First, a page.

The Calming Embrace Of ‘The Time For Peace Is Now’

On September 23rd 2019 » By Andrew Winistorfer

Time for Peace is now

Every week, we tell you about an album we think you need to spend time with. This week’s album is the new compilation The Time For Peace Is Now, the second edition of Luaka Bop’s World Spirituality Classics series.

If you’re a breathing human in 2019 — and I’d assume you’d have to be, but correct me if I’m wrong — you know the weight that just existence can have on you. It’s hard out here, and I don’t just mean trying not to die from the climate crisis. Which is why the album that I’ve been spending more time with these last few weeks than any other is The Time For Peace Is Now, a collection from Luaka Bop that collects “lost” and rare gospel singles from the ’70s. These are songs being made by people who were convinced that world was in crisis — Vietnam, poverty, and drug abuse were wrecking the world then — and turning that worry into transcendent, beautiful music that at the time probably didn’t get the attention it deserved. Thanks to The Time For Peace is Now now these unsung heroes can speak to a new generation of people worried the world is going to end.

The Time For Peace is Now is the sequel to Luaka Bop’s release of The Ecstatic Music of Alice Coltrane Turiyasangitananda, a collection of Alice Coltrane’s spiritual music. Compiled by the work of collectors and gospel experts, the 13 songs and artists here all recorded for tiny regional labels, and toured the gospel circuit, but never made an impact on the charts. So while they might capture some spirit of the popular soul and gospel of the ’70s, nothing here is going to be familiar to you, which is what makes this set so impactful. The slow burn of James Bynum’s “We Are In Need” feels like a true revelation, and the Triumphs and “We Don’t Love Enough” sound like a lost powerhouse group of gospel. The moments of jaw dropping songcraft are too momentous to list here, but by the time you get to the final track — Mighty Revelaires’ “Sunshine After Every Rain” — it feels like you’ve gotten a primer on a bunch of artists to track down.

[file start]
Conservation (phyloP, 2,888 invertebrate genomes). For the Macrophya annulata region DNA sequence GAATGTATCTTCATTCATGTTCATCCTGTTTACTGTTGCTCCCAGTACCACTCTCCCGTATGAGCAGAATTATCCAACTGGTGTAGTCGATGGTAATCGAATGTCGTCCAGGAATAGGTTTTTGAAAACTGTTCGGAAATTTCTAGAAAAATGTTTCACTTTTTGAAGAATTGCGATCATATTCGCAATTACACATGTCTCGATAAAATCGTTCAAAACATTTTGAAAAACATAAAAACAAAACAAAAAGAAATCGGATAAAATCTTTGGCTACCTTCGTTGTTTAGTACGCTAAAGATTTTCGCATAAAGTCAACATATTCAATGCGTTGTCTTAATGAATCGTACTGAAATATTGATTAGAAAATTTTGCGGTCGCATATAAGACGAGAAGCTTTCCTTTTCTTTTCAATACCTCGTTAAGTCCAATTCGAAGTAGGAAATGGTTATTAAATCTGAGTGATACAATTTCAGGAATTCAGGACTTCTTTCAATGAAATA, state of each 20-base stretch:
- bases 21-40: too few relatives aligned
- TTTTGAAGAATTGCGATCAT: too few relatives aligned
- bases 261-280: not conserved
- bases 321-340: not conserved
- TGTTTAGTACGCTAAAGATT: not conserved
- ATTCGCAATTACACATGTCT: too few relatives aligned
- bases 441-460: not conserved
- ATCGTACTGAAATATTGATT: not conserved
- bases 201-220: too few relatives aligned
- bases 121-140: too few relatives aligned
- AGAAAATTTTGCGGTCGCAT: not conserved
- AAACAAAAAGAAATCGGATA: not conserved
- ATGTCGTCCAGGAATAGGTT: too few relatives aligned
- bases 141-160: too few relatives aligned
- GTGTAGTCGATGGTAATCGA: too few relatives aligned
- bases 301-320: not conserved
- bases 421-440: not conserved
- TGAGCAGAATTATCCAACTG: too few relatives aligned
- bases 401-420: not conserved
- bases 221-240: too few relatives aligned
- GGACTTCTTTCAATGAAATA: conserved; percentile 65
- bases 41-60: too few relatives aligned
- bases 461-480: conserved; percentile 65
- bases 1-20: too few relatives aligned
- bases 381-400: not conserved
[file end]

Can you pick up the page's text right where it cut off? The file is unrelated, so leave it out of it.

If there’s an inspiration here beyond the lord above it’s the Staple Singers: They were, even in the ’70s, the Beatles and the Stones of gospel, having gone “pop” on albums for Stax and hitting No. 1 on Billboard after years touring churches. They’re heard in ecstatic family shouts of Floyd Family Singers’ “That’s A Sign Of The Times,” and the warbling rock of “Peace In The Land” by the Gospel I.Q.’s. But the Staples are most present in “We Got A Race to Run” from the hilariously named Staples Jr. Singers, a song that simmers like a 95-degree day on asphalt, a song that itself makes the case for many more editions of The Time For Peace Is Now. Because if there are this many amazing, affecting songs that feel like a warm embrace in uncertain times, there has to be many more out there, waiting to be discovered.

Andrew Winistorfer

Andrew Winistorfer

Andrew Winistorfer is Vinyl Me, Please’s Editorial Director, VMP Classics A&R, and an editor of their book, 100 Albums You Need In Your Collection. He’s written Listening Notes booklets for 10 Vinyl Me, Please Classics releases, and co-produced Nat Turner Rebellion's Laugh to Keep From Crying. He lives in Madison, Wisconsin.

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